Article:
How We Start the Day Is the Key to Victory in Life

Our practice of morning and evening gongyo is the foundation for advancing on the correct path of life.

Photo: iStockphoto / Rasica.

Sharing his own personal experience, SGI President Ikeda stresses the importance of making a good start to the day and maintaining a regular lifestyle to get the most out of each day and lead a victorious life.

For the sake of the growth and future success of our young men and young women, I would like to impart the message that getting the day off to a good start is the key to victory in life.

In 1973, I visited the United Kingdom and engaged in an extended dialogue with the renowned British historian Arnold J. Toynbee (1889–1975). Dr. Toynbee was 84 at the time. Yet even at that advanced age, with his motto Laboremus (Latin for “Let’s get to work!”), he energetically continued to apply himself to his scholarly research day after day.

I still clearly remember his words on that subject. He said that he kept regular hours, awaking every morning at 6:45. After preparing breakfast for himself and his wife and making his bed, he would start working at 9. In this simple description of his morning routine, I sensed his youthful spirit to treasure each day and keep learning and improving. His example also left me deeply impressed that truly outstanding individuals, no matter what their age or circumstances, remain tirelessly committed to the pursuit of learning and self-development. At the same time, Dr. Toynbee’s words reminded me that a good start in the morning and a regular lifestyle are indispensable to making each day productive and fulfilling. Those who go on to achieve eminence invariably value these important basics.

In The Record of the Orally Transmitted Teachings, Nichiren Daishonin states:

Now Nichiren and his followers, who chant Nam-myoho-renge-kyo, are persons who “lodge in the same place as the Thus Come One [the Buddha].” Therefore, Fu Ta-shih says in his commentary, “Morning after morning we rise up with the Buddha, evening after evening we lie down with the Buddha.” (p. 83)

As disciples of Nichiren Daishonin, we chant and practice the Mystic Law, day after day. As such, each one of us rises and rests together with the Buddha (that is, the Gohonzon).

I’m so grateful to be able to create many causes to transform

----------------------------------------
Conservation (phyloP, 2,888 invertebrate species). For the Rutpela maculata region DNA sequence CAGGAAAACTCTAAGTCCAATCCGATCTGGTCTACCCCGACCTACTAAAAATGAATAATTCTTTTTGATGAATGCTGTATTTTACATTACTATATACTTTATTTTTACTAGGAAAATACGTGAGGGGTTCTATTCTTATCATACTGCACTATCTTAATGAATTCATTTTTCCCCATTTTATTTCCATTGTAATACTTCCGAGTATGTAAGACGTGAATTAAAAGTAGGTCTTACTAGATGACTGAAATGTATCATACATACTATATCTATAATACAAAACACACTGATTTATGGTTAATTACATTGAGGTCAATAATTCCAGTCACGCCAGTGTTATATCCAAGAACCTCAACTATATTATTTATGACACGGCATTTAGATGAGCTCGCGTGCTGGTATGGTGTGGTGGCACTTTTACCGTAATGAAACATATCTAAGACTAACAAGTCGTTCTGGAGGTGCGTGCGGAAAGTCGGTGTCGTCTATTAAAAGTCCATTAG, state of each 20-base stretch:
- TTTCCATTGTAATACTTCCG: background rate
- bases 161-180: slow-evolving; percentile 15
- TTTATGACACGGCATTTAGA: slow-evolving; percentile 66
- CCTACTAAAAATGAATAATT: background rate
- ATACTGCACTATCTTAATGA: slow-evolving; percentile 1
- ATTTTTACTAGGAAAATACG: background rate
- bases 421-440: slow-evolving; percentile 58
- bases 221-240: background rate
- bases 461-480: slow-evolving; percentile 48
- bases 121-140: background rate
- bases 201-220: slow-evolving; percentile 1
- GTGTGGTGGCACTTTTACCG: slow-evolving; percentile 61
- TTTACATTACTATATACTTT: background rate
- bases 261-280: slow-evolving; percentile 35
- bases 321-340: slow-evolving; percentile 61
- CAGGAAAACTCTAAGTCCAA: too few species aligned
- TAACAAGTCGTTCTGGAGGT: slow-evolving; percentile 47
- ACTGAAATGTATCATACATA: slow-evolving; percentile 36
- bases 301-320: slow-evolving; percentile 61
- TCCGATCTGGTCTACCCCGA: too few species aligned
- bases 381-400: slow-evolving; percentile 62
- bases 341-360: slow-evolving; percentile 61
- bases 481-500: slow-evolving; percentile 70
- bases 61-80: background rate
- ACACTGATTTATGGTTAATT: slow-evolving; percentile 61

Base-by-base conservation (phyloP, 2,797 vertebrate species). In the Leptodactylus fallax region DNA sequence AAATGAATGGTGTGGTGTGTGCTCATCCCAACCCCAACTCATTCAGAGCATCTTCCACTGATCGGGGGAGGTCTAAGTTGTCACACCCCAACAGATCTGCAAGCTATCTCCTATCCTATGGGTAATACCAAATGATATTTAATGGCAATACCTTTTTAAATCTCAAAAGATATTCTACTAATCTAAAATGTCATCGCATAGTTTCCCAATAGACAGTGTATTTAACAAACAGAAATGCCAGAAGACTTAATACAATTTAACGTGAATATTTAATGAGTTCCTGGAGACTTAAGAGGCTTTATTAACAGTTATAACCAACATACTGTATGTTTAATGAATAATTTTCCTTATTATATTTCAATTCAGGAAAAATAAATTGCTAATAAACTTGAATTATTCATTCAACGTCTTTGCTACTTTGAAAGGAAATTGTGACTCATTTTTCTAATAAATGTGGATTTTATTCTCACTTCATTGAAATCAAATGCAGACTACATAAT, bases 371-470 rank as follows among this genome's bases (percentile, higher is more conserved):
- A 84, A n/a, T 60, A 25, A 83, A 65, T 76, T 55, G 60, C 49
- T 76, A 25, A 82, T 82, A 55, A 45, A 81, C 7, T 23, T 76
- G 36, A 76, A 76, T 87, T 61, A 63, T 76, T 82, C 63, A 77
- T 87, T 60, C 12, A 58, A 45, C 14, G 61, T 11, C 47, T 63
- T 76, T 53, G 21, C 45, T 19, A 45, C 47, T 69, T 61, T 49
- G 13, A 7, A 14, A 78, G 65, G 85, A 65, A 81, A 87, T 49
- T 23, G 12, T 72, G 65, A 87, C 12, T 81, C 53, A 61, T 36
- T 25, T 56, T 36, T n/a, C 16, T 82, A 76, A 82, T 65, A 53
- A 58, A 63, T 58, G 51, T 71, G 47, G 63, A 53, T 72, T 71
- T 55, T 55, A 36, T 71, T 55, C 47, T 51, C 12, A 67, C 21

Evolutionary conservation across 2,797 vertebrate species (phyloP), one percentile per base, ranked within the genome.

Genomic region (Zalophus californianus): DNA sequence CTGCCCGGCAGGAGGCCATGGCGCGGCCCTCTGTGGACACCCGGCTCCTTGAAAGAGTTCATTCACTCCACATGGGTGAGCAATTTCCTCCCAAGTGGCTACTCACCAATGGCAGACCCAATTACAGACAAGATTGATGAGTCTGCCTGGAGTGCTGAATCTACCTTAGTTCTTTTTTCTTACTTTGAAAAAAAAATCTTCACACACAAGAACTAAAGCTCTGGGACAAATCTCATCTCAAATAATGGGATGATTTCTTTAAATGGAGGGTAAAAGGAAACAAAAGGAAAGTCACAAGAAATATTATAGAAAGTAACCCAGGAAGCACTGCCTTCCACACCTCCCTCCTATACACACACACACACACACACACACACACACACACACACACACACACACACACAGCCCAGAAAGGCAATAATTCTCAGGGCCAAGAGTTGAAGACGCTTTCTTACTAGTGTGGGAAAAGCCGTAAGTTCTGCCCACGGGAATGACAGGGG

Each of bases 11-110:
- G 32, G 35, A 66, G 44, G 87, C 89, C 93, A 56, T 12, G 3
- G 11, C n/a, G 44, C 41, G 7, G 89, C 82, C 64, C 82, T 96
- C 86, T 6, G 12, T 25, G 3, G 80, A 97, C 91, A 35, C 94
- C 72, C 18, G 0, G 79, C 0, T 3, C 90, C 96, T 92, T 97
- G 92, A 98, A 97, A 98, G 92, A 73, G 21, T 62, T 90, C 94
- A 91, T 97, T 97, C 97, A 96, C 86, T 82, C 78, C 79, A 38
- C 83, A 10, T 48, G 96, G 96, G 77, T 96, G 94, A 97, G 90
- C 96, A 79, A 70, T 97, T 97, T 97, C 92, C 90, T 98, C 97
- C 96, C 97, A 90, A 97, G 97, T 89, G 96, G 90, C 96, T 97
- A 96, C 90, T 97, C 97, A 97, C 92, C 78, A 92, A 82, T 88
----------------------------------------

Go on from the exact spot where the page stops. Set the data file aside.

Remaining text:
my karma through my practice.

First, our practice of morning and evening gongyo is the foundation for advancing on the correct path of life—a path aligned with the Law that pervades the three existences of past, present and future—leading the most meaningful existence. Especially important, as the phrase “morning after morning we rise up with the Buddha” indicates, is doing an invigorating morning gongyo. Failing to win in the morning can lead to an unsatisfactory day. And an unending succession of such days can add up to an unsatisfying life. On the other hand, winning in the morning, getting off to a good start, leads to a productive day and puts you on a path to solid progress, ultimately culminating in a life of fulfillment and victory.

That’s why it’s so important to win in the morning and get the day off to a refreshing start. This is something young people, especially, should challenge, for it is a source of victory and growth in all spheres. Small things matter. Right or wrong, small things accumulate and lead to a major difference in the results. That’s why the best way to achieve your important future goals is to pay careful attention to your minor daily challenges and triumph in each one of them.

Nichiren Daishonin writes, “If a person cannot manage to cross a moat ten feet wide, how can he cross one that is a hundred or two hundred feet?” (“The Actions of the Votary of the Lotus Sutra,” The Writings of Nichiren Daishonin, vol. 1, p. 766). Small challenges, small successes, repeated again and again, become great victories and flower into a life of glorious success. (April 2016 Living Buddhism, pp. 48–50)

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